Close this search box.

COVID-19: Leveraging Virtual Care for the coming Pandemic

COVID-19 | Leveraging Virtual Care for the coming Pandemic
Keith Thomson, iTelmed

Covid-19 is the name given to the novel Corona virus first discovered in Hubei Province, China. The new virus has since been defined and at the time of this article, is responsible for over 90,000 cases of respiratory illness and has spread to every know region of the World. The ultimate infection spread rate is still evolving but currently stands at 2-3 persons infected from every known contact and mortality rates are approximately 2-3%, while patients over 80 yrs. of age mortality rates are 15% thus far.

The WHO has activated strategic planning and is offering assistance under pandemic preparedness to countries most at risk due to poor medical infrastructure or lack of medical resources. The concern is not only wide spread disease due to exposure into high density, developing nations; but that this outbreak will burden medical systems beyond their capacity to provide services. This is a concern for both developed and underdeveloped nations.

This outbreak, approaching pandemic proportions, has created an urgent need for innovative solutions to reduce community spread and identify those most at risk or requiring treatment due to severe illness. It is at times such as this that innovators will have opportunity to create new solutions to deal with Covid-19 using the latest technology and tools. One tool of special importance would be virtual healthcare.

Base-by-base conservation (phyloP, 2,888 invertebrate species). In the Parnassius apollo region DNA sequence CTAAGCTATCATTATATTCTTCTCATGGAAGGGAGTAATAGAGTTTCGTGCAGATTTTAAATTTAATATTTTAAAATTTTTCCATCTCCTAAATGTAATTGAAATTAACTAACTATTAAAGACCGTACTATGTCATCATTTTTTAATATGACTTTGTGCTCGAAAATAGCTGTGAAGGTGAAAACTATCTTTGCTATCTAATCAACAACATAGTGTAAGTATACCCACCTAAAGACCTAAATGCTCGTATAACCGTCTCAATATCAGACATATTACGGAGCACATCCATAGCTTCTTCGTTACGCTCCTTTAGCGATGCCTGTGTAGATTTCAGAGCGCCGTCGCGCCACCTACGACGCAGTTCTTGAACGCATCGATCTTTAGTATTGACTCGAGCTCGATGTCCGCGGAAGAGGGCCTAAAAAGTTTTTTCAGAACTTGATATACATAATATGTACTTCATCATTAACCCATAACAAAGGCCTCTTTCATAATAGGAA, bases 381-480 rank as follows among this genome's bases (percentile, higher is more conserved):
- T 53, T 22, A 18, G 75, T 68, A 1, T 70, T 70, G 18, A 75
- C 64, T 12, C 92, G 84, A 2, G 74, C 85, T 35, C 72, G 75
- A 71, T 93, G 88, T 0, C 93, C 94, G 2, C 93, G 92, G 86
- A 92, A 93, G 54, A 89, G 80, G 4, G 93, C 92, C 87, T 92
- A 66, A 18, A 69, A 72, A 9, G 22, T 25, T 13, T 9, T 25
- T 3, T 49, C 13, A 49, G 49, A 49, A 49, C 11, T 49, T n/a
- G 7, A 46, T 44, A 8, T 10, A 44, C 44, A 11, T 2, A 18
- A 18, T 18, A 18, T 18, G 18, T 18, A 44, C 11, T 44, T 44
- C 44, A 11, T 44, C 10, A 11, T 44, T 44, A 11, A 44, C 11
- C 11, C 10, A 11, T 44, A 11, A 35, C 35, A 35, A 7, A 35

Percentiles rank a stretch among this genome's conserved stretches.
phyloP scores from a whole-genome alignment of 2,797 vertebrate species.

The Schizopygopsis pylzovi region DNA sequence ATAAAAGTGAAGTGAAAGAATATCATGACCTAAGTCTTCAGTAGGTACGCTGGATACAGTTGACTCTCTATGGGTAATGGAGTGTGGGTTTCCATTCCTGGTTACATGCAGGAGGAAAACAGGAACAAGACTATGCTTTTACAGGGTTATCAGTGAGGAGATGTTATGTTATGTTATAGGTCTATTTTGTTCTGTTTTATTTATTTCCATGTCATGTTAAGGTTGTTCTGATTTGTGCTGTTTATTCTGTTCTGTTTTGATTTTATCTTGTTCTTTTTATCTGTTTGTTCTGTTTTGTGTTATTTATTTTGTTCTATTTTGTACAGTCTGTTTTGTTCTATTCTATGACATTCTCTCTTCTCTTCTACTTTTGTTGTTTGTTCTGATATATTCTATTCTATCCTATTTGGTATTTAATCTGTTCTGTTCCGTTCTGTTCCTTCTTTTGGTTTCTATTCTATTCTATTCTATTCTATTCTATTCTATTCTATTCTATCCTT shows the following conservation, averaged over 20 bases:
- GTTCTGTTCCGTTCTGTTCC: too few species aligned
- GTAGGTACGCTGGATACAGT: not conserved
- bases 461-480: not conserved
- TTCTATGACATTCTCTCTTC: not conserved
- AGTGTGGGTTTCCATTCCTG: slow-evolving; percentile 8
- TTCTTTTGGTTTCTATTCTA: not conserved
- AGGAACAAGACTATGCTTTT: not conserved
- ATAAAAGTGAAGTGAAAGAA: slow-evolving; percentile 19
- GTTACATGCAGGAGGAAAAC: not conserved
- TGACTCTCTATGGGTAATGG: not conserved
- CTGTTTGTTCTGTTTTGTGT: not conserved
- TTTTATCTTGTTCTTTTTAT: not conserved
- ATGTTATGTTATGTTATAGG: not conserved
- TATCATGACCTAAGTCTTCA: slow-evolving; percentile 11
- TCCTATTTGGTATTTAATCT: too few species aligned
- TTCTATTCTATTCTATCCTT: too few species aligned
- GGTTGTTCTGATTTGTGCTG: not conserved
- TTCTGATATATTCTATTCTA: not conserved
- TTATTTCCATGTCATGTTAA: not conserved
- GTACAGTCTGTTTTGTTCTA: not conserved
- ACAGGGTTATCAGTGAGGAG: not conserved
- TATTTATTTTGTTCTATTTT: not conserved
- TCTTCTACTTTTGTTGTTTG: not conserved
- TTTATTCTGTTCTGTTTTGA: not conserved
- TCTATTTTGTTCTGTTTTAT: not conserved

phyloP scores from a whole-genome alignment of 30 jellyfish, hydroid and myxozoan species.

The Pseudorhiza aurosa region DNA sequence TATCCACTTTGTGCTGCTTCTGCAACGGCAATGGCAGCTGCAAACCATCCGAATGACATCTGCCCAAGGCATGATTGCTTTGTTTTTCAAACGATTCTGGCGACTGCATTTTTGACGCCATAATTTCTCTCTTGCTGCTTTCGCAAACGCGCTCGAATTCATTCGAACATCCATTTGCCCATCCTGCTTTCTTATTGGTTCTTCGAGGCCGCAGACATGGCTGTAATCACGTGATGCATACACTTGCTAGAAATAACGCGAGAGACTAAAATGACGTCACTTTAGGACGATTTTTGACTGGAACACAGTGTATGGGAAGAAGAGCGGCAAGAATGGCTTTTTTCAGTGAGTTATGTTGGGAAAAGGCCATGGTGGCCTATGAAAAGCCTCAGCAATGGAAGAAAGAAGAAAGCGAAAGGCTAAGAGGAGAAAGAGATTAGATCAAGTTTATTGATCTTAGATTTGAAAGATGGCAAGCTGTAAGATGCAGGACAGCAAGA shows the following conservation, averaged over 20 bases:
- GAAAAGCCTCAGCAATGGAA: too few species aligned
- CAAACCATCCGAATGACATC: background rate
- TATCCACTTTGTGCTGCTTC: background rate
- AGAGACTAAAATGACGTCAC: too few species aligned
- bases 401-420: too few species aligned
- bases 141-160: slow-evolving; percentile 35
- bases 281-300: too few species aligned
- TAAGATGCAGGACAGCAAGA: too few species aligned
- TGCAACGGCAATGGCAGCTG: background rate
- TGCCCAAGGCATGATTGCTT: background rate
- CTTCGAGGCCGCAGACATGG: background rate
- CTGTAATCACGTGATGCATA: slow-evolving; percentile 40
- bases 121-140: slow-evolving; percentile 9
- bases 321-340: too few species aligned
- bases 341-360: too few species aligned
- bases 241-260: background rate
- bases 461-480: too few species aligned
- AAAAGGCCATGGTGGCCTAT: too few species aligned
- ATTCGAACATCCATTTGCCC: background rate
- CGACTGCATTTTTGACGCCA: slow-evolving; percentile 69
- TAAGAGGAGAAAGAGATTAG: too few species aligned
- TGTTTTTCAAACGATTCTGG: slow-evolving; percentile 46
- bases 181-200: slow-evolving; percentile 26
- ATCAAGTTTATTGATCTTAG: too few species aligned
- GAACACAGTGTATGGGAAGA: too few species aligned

Virtual Healthcare is defined as any encounter between patient and provider for the exchange of information, treatment or diagnosis that is other than a face to face visit. This means providers engaging patients with secure electronic text messaging, phone calls or video calls if telemedicine platforms are available. Countries vary in their utilization rates for virtual care and a study by Kaiser Permanente in USA showed 60% of their patient encounters were virtual in 2017, while in Canada only about 0.3% of visits were classified as virtual. Now given the concern Covid-19 will place upon healthcare systems, virtual or video visits will be more important to protect front line healthcare staff and patients. Hospitals will need to attempt directing Covid-19 suspect cases away from their ERs and relie upon designated assessment centers to tightly control infection prevention protocols in the community. Patients requiring medical access for routine visits or non-urgent matters, can easily be handled using telemedicine during the peak outbreak season.

This article would propose a novel method of engagement using point of care testing, allocation to home based follow-up and potentially treatment with passive immune therapy that will likely be available before vaccines are created.